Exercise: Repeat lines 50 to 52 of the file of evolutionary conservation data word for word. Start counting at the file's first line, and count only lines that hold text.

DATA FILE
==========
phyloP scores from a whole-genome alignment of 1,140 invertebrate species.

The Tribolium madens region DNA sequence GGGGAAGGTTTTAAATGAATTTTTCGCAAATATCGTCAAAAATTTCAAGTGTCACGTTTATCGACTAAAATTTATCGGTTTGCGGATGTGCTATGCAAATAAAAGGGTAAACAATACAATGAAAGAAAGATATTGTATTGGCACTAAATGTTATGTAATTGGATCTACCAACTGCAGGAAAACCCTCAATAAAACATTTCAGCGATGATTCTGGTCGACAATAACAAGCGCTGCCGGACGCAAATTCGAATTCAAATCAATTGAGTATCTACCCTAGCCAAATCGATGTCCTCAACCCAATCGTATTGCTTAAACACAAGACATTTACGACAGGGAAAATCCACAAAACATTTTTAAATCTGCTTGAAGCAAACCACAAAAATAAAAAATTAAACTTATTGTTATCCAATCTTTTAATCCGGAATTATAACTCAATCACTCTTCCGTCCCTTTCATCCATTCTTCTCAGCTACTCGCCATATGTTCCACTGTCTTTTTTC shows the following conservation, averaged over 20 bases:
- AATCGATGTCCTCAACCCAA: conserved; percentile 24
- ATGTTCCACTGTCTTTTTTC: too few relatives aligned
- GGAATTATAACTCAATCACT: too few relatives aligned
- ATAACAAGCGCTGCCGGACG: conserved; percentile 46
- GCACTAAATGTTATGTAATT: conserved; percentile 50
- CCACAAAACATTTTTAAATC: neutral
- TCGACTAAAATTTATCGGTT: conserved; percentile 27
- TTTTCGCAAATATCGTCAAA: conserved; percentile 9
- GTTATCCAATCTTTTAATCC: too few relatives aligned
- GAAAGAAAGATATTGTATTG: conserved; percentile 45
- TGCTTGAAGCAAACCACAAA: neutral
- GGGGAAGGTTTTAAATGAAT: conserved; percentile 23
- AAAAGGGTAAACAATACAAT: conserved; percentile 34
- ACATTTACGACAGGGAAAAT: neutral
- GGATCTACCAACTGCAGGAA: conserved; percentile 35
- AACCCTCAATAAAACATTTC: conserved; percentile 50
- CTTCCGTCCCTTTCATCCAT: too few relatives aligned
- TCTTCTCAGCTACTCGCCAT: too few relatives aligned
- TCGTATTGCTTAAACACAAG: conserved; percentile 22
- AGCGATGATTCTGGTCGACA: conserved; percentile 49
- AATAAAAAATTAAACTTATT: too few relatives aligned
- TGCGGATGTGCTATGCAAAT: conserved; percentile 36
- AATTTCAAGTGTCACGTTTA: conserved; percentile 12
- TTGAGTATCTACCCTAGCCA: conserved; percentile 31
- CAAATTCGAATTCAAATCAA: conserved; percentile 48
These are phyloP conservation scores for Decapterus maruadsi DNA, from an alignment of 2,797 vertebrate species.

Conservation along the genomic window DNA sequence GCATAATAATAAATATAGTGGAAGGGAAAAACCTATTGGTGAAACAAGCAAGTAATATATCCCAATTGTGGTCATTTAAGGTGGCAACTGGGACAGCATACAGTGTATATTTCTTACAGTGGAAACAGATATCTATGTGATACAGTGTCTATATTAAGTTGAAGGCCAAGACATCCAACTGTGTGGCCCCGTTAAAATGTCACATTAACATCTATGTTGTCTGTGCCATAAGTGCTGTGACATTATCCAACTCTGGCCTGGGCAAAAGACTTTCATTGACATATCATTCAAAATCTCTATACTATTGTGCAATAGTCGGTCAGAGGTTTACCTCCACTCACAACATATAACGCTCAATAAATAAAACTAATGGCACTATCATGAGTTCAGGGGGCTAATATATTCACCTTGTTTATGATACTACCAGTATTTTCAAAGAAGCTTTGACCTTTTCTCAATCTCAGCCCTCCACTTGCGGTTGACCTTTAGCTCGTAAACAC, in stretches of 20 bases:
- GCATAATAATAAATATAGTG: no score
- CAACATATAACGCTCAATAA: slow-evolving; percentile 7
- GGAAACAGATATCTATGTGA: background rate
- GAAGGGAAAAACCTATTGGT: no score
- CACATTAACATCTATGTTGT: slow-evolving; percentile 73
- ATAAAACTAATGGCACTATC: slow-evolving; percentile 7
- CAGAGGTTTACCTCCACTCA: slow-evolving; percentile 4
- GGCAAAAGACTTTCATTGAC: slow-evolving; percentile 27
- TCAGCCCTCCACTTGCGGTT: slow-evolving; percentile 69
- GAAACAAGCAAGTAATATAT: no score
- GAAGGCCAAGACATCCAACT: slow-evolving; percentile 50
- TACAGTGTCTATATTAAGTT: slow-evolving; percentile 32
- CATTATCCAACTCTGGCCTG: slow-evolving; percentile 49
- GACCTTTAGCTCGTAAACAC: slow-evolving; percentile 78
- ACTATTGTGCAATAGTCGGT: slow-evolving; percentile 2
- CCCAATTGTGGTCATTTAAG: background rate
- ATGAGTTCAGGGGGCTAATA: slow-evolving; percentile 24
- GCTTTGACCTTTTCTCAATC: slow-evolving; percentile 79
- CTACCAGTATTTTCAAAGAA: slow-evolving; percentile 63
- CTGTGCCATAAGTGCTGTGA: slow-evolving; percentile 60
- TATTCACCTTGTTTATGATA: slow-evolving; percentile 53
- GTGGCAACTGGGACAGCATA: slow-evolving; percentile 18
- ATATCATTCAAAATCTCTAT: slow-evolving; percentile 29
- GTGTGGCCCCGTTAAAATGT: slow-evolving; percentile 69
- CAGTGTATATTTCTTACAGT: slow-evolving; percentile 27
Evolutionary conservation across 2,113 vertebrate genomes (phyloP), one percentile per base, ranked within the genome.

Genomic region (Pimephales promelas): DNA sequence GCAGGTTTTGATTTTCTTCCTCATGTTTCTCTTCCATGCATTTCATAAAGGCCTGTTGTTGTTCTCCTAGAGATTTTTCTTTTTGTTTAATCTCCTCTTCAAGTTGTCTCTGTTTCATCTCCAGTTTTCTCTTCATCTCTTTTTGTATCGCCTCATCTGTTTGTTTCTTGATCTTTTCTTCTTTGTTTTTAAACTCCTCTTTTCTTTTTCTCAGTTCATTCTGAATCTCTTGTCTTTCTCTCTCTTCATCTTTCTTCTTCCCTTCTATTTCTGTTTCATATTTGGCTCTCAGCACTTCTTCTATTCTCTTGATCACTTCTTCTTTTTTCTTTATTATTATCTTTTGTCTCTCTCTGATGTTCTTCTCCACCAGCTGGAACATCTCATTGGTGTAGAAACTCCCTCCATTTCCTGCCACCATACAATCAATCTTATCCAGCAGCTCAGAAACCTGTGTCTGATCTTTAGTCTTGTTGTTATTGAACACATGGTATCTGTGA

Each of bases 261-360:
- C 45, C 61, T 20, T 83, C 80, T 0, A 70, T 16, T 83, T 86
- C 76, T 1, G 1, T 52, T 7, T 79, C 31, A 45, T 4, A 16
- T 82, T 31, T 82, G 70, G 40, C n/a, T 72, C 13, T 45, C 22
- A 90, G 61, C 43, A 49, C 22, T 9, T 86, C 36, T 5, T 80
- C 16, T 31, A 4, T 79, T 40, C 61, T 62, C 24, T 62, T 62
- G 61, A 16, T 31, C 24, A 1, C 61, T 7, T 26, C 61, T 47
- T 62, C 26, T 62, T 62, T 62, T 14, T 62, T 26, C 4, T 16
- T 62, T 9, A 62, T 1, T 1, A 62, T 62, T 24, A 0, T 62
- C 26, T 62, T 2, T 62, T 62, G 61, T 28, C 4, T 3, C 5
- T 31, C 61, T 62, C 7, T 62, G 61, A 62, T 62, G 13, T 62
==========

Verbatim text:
- TATTCACCTTGTTTATGATA: slow-evolving; percentile 53
- GTGGCAACTGGGACAGCATA: slow-evolving; percentile 18
- ATATCATTCAAAATCTCTAT: slow-evolving; percentile 29